Skip to main content

Mixed feelings for Roche after opening salvoes in Pyrenees

Nicolas Roche (AG2R La Mondiale) nears the finish at Luz-Ardiden.

Nicolas Roche (AG2R La Mondiale) nears the finish at Luz-Ardiden. (Image credit: Sirotti)

Nicolas Roche (Ag2r-La Mondiale) had mixed feelings about his showing on the Tour de France's first summit finish at Luz-Ardiden. Although the Irishman was dropped from the yellow jersey group before the midpoint of the final climb, he gauged his effort well in the finale and ended the day in tenth place overall. Philippe Gilbert's audacious attack on the descent to Lourdes lifted him past Roche on Friday but the Irishman will surely move up overall on Saturday's testing stage to Plateau de Beille.

Speaking to Cyclingnews Roche conceded that given his troubled build-up to the Tour, the glass was half full after the race's first major rendezvous.

"I'm satisfied and disappointed," Roche said. "I'm satisfied because if I look back at things with all my crashes and injuries, the last time I was on a similar climb was at the Vuelta a year ago. So for a first effort it wasn't so bad, but on the other hand, I was hoping to go a bit better."

Leopard Trek were prominent in setting a high pace on the lower slopes of Luz-Ardiden on Thursday but Roche only lost contact with the yellow jersey group when Liquigas-Cannondale's Sylvester Szmyd seized the initiative with eight kilometres to go. In spite of being dropped at that early juncture, however, Roche kept his cool to limit his losses to two minutes at the summit. The lessons of his top ten finish at last season's Vuelta a España helped him to set a sensible tempo.

"I didn't panic and said it was better I got dropped then and kept a really steady rhythm which I wasn't able to do the other times," Roche explained. "Usually I can hang in, hang in and then when I blow, I blow."

Roche was also able to rely on teammate Hubert Dupont to pace him on the upper section of the climb. "I knew Hubert was strong and we had [Christophe] Riblon up on the Tourmalet," he said. "I knew I could count on them and that they would set the pace."

Early mountain improvement

The Irishman has tended to struggle on the first day in the mountains at the Grand Tours, but he took consolation from the fact that Luz-Ardiden was an improvement on his showings on the opening climbs of last season's Tour and Vuelta.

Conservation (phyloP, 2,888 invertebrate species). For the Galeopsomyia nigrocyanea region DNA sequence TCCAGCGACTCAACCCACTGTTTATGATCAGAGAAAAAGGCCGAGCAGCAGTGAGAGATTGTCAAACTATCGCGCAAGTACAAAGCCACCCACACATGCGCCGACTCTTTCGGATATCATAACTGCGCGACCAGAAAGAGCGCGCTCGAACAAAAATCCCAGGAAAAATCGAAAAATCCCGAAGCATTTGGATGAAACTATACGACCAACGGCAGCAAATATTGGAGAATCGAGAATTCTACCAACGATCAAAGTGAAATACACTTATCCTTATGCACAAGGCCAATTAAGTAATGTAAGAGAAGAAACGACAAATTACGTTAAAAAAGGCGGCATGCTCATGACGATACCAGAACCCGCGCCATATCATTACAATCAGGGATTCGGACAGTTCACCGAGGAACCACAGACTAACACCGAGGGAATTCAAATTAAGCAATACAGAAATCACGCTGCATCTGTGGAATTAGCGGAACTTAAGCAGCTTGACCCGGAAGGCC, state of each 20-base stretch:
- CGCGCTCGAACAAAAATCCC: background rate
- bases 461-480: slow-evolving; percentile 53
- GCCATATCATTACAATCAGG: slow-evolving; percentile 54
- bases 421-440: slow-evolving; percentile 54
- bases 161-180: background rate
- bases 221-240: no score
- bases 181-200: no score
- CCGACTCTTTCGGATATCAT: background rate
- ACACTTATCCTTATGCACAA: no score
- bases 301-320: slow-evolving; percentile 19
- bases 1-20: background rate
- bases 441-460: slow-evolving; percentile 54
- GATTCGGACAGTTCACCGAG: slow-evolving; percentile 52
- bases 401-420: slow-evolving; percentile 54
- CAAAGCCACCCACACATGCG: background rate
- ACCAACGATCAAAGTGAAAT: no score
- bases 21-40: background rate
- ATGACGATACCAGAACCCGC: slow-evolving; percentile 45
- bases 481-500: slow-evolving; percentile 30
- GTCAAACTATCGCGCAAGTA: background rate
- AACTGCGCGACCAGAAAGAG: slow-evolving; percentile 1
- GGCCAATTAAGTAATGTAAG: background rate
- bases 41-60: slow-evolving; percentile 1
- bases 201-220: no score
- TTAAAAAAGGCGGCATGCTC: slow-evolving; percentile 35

"Last year in Morzine I lost a fair bit of time on the first climb, and the year before in Andorra as well," Roche said. "The same thing happened at the Vuelta in Andorra last year too. I always lose a bit of time on the first day in the mountains and then I get better as the weeks go by. Here, because I ran late with the crash and the preparation, I should only progress – hopefully!"

Although Robert Gesink, Jurgen Van Den Broeck and Bradley Wiggins are among the riders already out of the running for a place in the top 10 in Paris, Roche does not believe his task will be made any easier by their absence.

"There are always new guys coming in as well, like [Arnold] Jeannesson and Voeckler seems to be on a top year as well," Roche pointed out.

"A rider might go out, but there are always surprises there as well. It's part of the race. Nobody cried when I was on the ground at the Dauphiné, and that's fair enough."

Thank you for reading 5 articles this month*

Join now for unlimited access

Enjoy your first month for just £1 / $1 / €1

*Read 5 free articles per month without a subscription

after your trial you will be billed £4.99 $7.99 €5.99 per month, cancel anytime. Or sign up for one year for just £49 $79 €59

Join now for unlimited access

Try your first month for just £1 / $1 / €1

Barry Ryan

Barry Ryan is European Editor at Cyclingnews. He has covered professional cycling since 2010, reporting from the Tour de France, Giro d’Italia and events from Argentina to Japan. His writing has appeared in The Independent, Procycling and Cycling Plus. He is the author of The Ascent: Sean Kelly, Stephen Roche and the Rise of Irish Cycling’s Golden Generation (opens in new tab), published by Gill Books.